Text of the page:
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Marcin Wosinek
Marcin Wosinek

Posted on • Originally published at

How to keep your sanity while working with Git

Git is difficult. On top of that, for many new developers, it’s the first tool with a command line interface (CLI) that they use. It can be a bit too much if you’re learning all the following at the same time:

  • how to use CLI
  • how to use Git
  • and last but not least: programming

In this article, I’ll show you a few tricks to make your Git experience less painful and more fun!

Check your state

Git is generous enough to offer many commands to check the state of your repository, yet prudent enough not to overwhelm the beginner with verbosity. In short—you should ask Git to give you the details you need. You have following command for it:

git status

A key command to get a glimpse of where you are in Git. Example outputs:

$ git status
On branch main
Your branch is up to date with 'origin/main'.

nothing to commit, working tree clean
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for when you are on clean branch and up to date

$ git status
HEAD detached at abc01e7
nothing to commit, working tree clean
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for when you are in detached HEAD state.

$ git status
On branch main
Your branch is up to date with 'origin/main'.

Untracked files:
  (use "git add <file>..." to include in what will be committed)

nothing added to commit but untracked files present (use "git add" to track)
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When you have some new files in your working copy.

git show

This is a command that allows you to see changes that happened in a commit. When run without an argument, it shows you the current commit:

$ git show
commit abc01e761cb9cc14c4d5aecae2488810c834c0f9 (HEAD -> main, origin/main, origin/HEAD)
Author: Marcin Wosinek <>
Date:   Wed Nov 2 11:57:33 2022 +0100

    Add lorem ipsum to readme

diff --git a/ b/
index 8ae0569..9dca8b4 100644
--- a/
+++ b/
@@ -1 +1,2 @@
 # Test
+Lorem ipsum
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You get all the details about the commit: its author, time, message and diff of each file that was changed.

You can specify any commit you want to see:

$ git show edd3504
commit edd3504f6edc722482fa4383443fa1729acc9a87
…rest of the output…
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Note! This command works on commits. Thus, if you use branch name, it will show the most recent commit from that branch:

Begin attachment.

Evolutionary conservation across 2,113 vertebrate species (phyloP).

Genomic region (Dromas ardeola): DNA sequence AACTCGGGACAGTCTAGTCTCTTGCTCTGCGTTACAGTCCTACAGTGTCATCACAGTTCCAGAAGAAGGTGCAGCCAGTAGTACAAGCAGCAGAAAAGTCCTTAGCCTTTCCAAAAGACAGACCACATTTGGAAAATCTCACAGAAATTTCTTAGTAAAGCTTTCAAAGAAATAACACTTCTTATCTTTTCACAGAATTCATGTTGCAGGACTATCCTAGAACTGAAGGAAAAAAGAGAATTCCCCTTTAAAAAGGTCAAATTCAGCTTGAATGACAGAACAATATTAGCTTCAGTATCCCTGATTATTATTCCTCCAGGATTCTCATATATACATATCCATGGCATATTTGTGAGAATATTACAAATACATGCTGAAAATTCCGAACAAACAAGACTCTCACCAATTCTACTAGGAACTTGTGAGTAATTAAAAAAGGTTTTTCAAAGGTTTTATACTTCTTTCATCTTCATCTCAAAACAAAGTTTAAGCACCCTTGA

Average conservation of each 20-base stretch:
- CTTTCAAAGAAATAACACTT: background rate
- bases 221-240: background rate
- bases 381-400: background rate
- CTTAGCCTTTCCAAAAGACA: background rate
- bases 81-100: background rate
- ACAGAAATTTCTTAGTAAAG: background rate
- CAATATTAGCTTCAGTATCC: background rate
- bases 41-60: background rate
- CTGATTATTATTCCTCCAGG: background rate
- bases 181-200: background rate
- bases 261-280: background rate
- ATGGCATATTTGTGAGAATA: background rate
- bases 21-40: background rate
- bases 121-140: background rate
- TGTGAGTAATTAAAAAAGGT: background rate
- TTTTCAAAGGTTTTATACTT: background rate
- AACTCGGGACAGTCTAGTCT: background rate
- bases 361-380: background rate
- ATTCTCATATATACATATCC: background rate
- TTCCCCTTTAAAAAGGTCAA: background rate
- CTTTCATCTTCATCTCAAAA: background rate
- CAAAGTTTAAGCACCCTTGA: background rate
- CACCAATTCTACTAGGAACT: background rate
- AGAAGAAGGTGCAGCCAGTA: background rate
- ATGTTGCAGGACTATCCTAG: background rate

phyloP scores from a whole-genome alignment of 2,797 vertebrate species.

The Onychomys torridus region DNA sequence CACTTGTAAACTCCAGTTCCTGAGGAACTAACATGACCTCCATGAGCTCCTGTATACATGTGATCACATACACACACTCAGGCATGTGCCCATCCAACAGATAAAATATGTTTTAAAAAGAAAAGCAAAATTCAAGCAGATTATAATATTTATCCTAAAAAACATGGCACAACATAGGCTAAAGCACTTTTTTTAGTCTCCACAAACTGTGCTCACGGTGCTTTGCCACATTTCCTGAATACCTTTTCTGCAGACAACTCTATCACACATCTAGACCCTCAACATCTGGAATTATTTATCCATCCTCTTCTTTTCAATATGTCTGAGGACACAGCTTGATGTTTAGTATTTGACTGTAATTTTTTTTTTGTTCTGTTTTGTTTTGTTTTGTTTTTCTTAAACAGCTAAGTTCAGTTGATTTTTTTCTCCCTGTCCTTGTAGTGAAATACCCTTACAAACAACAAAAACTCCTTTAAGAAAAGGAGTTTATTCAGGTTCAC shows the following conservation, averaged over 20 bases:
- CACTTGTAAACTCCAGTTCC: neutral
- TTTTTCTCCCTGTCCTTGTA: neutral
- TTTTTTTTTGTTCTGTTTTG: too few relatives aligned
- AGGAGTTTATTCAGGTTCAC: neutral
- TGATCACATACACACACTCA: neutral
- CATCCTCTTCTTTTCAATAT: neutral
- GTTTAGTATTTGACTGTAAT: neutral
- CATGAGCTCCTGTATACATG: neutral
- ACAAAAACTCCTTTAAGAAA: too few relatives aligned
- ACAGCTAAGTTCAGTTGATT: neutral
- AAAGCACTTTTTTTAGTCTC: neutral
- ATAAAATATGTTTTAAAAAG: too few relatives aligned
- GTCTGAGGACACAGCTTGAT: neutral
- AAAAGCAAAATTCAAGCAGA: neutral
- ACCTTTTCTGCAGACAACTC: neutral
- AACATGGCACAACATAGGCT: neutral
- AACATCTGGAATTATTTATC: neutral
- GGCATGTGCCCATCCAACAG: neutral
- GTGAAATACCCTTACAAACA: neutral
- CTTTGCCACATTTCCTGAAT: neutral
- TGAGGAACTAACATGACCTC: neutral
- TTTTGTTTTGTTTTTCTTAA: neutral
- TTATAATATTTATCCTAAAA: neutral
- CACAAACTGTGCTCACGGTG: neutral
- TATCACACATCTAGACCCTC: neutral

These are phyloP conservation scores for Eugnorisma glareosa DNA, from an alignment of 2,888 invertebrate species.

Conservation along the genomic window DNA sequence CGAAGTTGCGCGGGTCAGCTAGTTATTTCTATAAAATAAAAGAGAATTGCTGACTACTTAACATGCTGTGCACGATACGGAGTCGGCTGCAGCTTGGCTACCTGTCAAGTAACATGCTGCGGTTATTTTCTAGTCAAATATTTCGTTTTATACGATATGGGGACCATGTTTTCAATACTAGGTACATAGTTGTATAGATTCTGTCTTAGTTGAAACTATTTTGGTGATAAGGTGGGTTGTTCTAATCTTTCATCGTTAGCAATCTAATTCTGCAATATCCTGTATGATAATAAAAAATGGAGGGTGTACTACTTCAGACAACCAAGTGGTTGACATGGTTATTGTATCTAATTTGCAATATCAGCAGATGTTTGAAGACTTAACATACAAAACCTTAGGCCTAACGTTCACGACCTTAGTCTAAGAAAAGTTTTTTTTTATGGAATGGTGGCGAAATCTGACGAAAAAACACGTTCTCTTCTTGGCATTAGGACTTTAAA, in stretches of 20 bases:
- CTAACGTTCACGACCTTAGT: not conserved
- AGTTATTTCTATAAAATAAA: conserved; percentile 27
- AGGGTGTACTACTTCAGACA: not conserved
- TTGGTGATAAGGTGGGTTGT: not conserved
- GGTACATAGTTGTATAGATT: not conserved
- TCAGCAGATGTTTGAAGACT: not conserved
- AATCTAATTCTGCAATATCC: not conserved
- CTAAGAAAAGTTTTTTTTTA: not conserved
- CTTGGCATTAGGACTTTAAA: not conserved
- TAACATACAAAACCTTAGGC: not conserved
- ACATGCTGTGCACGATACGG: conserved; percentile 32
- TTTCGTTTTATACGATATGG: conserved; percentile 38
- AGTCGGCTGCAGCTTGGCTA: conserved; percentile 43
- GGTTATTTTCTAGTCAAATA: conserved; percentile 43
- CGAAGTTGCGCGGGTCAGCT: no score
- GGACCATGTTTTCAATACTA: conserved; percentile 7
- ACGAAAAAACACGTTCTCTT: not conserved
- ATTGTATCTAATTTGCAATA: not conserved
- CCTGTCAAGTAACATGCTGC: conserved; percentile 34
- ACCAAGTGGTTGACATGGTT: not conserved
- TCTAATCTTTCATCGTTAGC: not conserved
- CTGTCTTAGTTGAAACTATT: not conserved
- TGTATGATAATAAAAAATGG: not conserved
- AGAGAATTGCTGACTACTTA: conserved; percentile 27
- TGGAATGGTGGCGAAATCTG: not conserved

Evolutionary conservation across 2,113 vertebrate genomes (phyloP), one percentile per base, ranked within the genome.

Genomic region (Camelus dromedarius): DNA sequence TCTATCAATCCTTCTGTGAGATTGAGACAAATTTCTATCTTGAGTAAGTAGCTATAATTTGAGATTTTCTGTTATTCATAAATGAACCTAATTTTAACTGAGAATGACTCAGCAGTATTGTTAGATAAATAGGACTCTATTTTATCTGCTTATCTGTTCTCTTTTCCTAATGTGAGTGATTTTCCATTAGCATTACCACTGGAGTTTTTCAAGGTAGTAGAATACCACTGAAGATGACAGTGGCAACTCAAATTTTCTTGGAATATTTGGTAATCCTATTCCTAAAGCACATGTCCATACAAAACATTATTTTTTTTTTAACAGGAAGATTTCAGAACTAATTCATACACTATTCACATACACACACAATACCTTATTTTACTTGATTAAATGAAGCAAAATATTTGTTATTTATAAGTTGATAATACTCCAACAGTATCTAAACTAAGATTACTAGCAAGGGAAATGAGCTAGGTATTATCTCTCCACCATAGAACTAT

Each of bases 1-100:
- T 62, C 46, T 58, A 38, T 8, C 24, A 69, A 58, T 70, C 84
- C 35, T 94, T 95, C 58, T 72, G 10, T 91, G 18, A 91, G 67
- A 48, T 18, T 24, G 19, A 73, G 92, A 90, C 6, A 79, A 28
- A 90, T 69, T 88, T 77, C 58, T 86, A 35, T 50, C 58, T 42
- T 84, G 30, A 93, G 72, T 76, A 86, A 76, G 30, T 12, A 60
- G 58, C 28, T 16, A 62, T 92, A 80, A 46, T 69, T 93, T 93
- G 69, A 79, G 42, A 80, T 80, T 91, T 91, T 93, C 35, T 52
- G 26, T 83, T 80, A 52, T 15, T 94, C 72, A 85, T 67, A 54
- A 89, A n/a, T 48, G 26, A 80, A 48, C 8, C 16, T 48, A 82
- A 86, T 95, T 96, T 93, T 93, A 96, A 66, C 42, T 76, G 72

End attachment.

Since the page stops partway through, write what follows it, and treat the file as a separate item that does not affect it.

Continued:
$ git show main
commit abc01e761cb9cc14c4d5aecae2488810c834c0f9 (HEAD -> main, origin/main, origin/HEAD)
Author: Marcin Wosinek <>
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git tree—a custom alias I recommend to everybody

For seeing the graph of all the branches, I recommend defining a tree alias—you can learn more about it in this article. With it in place, you can run:

$ git tree
* 11f7f3c (test) add test.txt file
| * 2dbd30f (origin/test) add test.txt file
| * e7be203 (test-2) add new file
* abc01e7 (HEAD -> main, origin/main, origin/HEAD) Add lorem ipsum to readme
* edd3504 Add readme
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And get a nice overview of the entire repository.

Check what your default editor is

In some cases, Git wants you to provide input to it by editing a temporary file it created. This workflow can be confusing at first, and even more so if you don’t know your default editor. Here’s how to check it by listing Git’s logical variables and filtering them the one that contains EDITOR. On my MacOS, it’s vi:

$ git var -l | grep EDITOR
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Similarly, on Ubuntu:

$ git var -l | grep EDITOR
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On Ubuntu, editor is a command that starts what is configured as your default text editor. On one machine I have access to, it’s nano:

$ update-alternatives --display editor
editor - auto mode
  link best version is /bin/nano
  link currently points to /bin/nano
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No matter your editor, make sure you know how to do the following things:

  • edit the file—which can be challenging for beginners in Vim, due to various modes of it’s interface
  • save the changes
  • exit the editor

Or, change the editor to something you know how to use.

Use tab while typing commands

Git commands, all the attributes, and branch names are long; and the interface accepts no mistakes. The key productivity trick is to not type them whole. In most shells, when you press tab key, the shell either: